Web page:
MLB.com’s Rhett Bollinger reports that the Twins have traded starter Kevin Correia to the Dodgers for a player to be named later. Left-hander Tommy Milone has been recalled from Triple-A Rochester to take Correia’s spot in the rotation.
Correia, 33, struggled in 23 starts, accruing a league-leading 13 losses with a 4.94 ERA and a 61/32 K/BB ratio over 129 1/3 innings. The Dodgers, however, just lost Josh Beckett for the season. Though they recently acquired Roberto Hernandez from the Phillies, they are still thin on starting pitching depth. Correia is eligible for free agency after the season, when the two-year, $10 million deal he signed with the Twins in December 2012 expires.
The Twins acquired Milone from the Athletics at the trade deadline in exchange for outfielder Sam Fuld. In his only start with Rochester, Milone allowed a run on six hits and a pair of walks while striking out three over seven innings. He made 16 starts at the big league level for the Athletics, posting a 3.55 ERA with a 61/26 K/BB ratio in 96 1/3 innings. Milone will start on Monday for the Twins, Mike Berardino of the St. Paul Pioneer Press reports.
Marc Topkin of the Tampa Bay Times reports that the Rays and free agent reliever Shawn Tolleson are close to finalizing a contract.
Tolleson, who turns 29 years old on Thursday, had an ugly 2016 season, finishing with a 7.68 ERA and a 29/10 K/BB ratio in 36 1/3 innings. He was one of the Rangers’ best relievers in the two seasons prior to that, however, which included saving 35 games in 2015.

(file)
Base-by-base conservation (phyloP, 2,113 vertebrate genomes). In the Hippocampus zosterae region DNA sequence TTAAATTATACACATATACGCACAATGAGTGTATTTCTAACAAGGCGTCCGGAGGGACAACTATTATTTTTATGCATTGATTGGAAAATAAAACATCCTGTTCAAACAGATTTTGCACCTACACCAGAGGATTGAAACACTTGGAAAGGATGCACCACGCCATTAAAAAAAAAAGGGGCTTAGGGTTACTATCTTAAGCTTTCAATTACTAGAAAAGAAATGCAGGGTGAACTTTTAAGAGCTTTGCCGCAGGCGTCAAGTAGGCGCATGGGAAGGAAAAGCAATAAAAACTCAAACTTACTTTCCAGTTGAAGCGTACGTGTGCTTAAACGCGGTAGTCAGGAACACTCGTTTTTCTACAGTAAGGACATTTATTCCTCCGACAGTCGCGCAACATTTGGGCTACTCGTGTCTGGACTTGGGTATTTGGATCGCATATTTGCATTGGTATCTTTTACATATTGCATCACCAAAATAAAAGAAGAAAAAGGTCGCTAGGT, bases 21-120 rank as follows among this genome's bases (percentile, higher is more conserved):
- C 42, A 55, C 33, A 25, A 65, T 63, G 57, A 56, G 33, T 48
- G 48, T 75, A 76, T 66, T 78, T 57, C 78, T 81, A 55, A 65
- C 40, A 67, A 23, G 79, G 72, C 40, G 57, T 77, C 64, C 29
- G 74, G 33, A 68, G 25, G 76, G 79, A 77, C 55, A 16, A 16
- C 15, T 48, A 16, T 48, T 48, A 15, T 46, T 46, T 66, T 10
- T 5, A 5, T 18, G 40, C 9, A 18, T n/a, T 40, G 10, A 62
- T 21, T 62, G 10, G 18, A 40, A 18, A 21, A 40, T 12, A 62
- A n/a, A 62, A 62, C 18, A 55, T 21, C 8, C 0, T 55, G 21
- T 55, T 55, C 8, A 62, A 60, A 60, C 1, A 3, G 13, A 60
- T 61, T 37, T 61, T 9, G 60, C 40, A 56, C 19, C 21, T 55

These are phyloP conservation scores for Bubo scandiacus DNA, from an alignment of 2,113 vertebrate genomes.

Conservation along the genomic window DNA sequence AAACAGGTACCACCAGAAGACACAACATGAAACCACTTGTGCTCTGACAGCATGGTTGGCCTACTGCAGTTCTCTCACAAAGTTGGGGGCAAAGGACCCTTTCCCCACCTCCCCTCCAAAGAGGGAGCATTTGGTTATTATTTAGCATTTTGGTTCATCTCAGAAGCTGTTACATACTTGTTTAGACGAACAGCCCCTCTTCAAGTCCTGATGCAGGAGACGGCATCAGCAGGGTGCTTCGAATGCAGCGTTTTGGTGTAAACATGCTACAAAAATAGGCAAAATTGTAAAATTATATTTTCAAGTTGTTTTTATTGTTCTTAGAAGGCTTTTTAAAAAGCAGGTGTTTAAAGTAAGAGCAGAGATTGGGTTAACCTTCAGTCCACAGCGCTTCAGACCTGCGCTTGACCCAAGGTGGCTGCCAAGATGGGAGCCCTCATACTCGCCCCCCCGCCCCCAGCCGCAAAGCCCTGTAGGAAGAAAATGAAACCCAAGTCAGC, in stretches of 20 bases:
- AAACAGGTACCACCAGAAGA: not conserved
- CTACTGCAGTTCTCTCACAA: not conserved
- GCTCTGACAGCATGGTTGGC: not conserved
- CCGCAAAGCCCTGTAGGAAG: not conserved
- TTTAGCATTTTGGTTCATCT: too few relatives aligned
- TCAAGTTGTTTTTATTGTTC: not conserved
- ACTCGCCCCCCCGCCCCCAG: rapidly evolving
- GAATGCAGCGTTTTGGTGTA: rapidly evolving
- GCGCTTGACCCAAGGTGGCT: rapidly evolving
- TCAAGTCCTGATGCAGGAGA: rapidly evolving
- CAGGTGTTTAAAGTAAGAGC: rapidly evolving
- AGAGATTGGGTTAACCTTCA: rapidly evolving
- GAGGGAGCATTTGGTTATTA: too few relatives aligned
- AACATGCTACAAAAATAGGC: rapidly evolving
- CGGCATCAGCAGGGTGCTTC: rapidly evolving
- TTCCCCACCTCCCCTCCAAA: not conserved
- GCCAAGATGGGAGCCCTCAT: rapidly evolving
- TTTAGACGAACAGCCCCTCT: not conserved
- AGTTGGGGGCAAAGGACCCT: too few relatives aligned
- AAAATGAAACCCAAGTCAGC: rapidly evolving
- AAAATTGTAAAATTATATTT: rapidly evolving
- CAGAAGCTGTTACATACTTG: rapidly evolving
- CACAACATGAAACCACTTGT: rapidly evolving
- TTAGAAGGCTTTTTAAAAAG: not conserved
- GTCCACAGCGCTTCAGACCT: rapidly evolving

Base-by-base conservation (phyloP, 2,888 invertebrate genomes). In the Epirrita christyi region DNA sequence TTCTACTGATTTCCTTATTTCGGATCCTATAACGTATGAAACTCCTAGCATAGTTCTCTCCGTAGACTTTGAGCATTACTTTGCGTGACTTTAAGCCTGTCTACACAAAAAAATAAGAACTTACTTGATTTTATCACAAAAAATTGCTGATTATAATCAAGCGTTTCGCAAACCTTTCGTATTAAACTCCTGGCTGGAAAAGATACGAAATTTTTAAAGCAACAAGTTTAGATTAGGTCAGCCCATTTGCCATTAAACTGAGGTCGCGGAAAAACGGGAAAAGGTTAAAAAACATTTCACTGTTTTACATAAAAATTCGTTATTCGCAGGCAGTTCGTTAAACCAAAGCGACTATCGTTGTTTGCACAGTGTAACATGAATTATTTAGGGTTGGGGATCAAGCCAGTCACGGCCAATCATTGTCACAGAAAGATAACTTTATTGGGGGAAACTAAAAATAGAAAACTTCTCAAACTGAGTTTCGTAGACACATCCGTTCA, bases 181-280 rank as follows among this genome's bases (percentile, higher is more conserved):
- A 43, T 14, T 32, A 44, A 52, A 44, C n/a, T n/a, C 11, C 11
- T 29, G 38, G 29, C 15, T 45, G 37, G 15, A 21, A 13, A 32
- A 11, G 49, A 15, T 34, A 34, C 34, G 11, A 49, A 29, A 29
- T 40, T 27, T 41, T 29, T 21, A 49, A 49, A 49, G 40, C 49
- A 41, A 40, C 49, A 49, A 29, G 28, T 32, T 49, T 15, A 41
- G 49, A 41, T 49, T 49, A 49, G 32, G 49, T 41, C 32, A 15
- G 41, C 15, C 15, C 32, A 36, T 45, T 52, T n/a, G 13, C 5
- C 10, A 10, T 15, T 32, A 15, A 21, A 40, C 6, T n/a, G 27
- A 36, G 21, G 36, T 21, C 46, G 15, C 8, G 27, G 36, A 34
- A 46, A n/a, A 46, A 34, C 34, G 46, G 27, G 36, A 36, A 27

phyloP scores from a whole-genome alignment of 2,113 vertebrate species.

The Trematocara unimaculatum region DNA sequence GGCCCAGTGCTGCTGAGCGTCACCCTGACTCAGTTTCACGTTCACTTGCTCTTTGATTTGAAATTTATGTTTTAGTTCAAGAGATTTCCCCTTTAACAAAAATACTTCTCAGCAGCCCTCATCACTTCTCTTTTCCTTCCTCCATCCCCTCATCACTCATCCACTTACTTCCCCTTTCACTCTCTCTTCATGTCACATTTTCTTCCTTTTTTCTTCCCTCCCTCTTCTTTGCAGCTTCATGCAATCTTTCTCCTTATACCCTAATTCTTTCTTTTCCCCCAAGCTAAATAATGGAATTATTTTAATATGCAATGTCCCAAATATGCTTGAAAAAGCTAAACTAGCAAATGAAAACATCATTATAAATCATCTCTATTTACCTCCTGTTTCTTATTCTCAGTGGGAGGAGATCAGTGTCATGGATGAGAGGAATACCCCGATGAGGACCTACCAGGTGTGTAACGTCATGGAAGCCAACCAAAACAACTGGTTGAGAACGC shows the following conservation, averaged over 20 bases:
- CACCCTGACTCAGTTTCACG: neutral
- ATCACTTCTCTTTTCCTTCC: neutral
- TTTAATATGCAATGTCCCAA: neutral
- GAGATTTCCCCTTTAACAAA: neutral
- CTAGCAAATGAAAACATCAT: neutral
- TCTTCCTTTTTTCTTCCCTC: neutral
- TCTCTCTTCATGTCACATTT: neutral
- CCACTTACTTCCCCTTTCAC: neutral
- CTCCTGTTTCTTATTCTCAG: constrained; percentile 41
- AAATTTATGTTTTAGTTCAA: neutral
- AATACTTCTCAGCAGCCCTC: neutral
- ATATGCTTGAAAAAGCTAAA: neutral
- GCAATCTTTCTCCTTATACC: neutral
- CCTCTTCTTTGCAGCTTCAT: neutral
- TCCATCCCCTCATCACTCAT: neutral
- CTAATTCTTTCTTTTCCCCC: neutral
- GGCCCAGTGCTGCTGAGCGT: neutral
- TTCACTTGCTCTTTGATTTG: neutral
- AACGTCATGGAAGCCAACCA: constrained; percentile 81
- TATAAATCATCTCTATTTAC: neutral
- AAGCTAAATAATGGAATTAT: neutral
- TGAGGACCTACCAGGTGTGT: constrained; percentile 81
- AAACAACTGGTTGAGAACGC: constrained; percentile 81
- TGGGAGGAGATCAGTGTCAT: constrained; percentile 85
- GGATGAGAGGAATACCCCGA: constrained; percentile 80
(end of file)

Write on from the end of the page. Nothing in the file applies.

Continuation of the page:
It’s not known yet what kind of contract the two sides are negotiating. It could be a minor league contract with an invitation to spring training, a non-guaranteed major league contract, or a guaranteed major league contract.
The big presidential pardon news today concerns the commutation of Chelsea Manning’s sentence. We’ll leave that aside. For our purposes, know that someone in the world of baseball was pardoned: Willie McCovey.
Yes, Hall of Famer Willie McCovey, who in 1995 pleaded guilty to income tax fraud related to the non-reporting of income received from memorabilia and autograph shows. Duke Snider pleaded guilty alongside McCovey. They were given two years probation and fines of $5,000. Snider died in 2011. McCovey still works with the San Francisco Giants as a senior advisor and goodwill ambassador.
President Obama’s release of McCovey’s pardon was pretty succinct. But it’s enough to scrub the record of one of the greatest sluggers of all time.